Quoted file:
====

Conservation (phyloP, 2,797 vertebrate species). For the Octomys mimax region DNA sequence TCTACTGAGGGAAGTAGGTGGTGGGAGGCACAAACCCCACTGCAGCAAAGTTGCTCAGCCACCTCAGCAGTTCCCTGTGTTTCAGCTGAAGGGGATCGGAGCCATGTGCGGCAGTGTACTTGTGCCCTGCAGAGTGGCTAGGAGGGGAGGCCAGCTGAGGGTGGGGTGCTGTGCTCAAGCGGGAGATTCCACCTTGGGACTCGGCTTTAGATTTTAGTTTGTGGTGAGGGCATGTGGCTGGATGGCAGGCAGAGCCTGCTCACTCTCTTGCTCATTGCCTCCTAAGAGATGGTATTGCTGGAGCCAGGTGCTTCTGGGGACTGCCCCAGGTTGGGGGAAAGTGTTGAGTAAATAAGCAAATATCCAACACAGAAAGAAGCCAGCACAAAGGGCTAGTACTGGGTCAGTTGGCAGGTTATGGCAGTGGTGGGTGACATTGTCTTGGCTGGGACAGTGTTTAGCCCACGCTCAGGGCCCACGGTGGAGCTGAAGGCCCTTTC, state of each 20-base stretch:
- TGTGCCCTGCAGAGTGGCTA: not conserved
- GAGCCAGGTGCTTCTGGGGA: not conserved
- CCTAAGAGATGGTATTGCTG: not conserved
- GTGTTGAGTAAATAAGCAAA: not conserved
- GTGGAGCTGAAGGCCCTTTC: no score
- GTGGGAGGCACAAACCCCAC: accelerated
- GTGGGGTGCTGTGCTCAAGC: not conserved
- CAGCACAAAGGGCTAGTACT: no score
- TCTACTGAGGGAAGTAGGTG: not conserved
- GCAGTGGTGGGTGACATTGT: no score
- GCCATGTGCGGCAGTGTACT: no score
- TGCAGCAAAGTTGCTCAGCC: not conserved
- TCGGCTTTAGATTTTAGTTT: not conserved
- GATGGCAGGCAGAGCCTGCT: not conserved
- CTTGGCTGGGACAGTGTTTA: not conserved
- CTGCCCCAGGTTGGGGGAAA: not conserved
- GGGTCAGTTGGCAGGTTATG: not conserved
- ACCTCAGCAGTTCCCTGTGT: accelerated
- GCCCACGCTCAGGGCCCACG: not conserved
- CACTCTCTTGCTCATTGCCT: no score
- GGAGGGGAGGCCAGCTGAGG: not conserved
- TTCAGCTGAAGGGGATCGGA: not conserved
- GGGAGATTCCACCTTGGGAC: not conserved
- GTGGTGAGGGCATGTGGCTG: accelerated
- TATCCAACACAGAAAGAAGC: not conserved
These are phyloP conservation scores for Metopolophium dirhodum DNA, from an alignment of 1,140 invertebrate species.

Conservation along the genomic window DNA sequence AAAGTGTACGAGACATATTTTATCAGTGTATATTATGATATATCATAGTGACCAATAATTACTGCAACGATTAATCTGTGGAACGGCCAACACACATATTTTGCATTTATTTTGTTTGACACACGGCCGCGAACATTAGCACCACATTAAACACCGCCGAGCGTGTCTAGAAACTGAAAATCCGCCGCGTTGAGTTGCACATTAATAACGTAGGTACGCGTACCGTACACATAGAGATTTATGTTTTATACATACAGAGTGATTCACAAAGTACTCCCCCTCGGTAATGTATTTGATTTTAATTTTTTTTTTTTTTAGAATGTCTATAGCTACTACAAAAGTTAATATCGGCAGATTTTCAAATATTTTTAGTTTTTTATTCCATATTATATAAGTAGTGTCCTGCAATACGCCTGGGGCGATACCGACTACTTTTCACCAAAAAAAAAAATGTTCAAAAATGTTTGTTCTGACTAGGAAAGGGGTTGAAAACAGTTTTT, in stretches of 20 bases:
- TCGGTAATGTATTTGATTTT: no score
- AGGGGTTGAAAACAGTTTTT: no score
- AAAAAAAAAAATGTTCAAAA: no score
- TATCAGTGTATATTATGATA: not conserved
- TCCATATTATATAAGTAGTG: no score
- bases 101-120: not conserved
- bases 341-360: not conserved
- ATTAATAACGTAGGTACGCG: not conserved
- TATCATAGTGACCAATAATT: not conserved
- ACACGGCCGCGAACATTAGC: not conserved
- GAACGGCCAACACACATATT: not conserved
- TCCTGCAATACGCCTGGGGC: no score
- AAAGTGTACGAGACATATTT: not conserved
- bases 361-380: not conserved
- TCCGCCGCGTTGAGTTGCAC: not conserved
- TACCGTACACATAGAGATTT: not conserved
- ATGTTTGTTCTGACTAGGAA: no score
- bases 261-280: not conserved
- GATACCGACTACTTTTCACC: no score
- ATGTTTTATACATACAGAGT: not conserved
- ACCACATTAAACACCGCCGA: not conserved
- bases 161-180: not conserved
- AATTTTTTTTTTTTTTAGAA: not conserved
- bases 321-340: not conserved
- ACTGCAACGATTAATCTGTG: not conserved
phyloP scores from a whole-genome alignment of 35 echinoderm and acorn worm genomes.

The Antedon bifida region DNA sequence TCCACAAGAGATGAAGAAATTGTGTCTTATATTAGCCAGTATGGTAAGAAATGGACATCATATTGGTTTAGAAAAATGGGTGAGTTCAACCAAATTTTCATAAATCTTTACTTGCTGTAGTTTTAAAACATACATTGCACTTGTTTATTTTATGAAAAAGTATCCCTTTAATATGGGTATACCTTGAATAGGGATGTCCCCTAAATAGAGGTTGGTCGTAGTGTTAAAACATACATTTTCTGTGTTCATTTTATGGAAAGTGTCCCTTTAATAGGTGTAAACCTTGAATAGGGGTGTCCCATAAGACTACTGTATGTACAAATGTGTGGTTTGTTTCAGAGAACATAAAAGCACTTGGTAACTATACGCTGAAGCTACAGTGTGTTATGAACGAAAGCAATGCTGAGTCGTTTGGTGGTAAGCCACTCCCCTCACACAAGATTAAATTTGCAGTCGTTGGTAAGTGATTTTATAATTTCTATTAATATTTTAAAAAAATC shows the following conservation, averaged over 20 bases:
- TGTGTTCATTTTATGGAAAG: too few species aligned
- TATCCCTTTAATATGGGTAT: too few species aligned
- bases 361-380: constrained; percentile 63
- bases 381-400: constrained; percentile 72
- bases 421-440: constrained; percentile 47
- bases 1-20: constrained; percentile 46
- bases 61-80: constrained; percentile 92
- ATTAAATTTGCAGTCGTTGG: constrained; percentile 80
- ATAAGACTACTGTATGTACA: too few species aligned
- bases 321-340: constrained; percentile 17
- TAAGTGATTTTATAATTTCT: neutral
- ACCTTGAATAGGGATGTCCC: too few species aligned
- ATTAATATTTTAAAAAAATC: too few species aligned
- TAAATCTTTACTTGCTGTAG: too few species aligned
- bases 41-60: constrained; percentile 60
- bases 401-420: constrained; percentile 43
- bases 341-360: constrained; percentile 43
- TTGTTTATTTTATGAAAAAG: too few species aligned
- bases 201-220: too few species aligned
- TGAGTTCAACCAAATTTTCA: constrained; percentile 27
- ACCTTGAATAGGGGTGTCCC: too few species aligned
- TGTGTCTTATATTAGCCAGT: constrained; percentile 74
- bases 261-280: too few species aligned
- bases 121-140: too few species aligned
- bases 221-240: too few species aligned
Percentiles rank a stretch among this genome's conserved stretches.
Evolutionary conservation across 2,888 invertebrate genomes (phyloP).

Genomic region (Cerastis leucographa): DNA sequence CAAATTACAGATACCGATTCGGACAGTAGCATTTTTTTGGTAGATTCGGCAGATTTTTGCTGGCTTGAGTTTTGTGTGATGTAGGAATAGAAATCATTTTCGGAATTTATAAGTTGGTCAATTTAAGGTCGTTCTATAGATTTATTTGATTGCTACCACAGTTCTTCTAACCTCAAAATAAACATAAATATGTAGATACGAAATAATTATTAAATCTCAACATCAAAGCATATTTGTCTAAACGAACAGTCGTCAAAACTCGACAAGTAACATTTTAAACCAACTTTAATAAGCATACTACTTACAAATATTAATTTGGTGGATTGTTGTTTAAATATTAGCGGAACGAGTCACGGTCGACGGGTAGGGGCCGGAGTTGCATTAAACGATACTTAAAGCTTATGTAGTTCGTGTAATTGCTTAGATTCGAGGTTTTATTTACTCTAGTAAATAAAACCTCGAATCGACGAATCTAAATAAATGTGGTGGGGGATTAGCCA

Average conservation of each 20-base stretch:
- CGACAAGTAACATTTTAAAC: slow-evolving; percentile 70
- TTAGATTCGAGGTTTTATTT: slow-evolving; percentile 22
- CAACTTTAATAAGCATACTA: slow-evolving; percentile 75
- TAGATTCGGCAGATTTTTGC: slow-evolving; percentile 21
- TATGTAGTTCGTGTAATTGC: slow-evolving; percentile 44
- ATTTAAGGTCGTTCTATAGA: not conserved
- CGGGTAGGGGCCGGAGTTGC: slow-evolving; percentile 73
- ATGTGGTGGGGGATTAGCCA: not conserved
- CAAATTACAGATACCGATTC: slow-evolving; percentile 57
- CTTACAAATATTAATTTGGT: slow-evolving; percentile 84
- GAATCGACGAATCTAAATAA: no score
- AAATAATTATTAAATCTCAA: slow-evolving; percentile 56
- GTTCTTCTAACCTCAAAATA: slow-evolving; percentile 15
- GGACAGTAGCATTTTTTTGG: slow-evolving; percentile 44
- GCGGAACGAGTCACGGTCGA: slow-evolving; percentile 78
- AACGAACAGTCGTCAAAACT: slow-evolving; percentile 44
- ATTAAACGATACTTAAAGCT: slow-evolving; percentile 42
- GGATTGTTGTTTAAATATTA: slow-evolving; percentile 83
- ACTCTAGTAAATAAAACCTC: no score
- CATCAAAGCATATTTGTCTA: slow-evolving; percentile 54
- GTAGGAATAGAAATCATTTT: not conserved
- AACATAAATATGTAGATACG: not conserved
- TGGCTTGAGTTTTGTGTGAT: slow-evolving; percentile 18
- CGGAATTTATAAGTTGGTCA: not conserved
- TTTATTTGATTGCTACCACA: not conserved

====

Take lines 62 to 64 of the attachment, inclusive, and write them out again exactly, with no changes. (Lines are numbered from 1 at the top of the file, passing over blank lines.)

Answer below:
- bases 61-80: constrained; percentile 92
- ATTAAATTTGCAGTCGTTGG: constrained; percentile 80
- ATAAGACTACTGTATGTACA: too few species aligned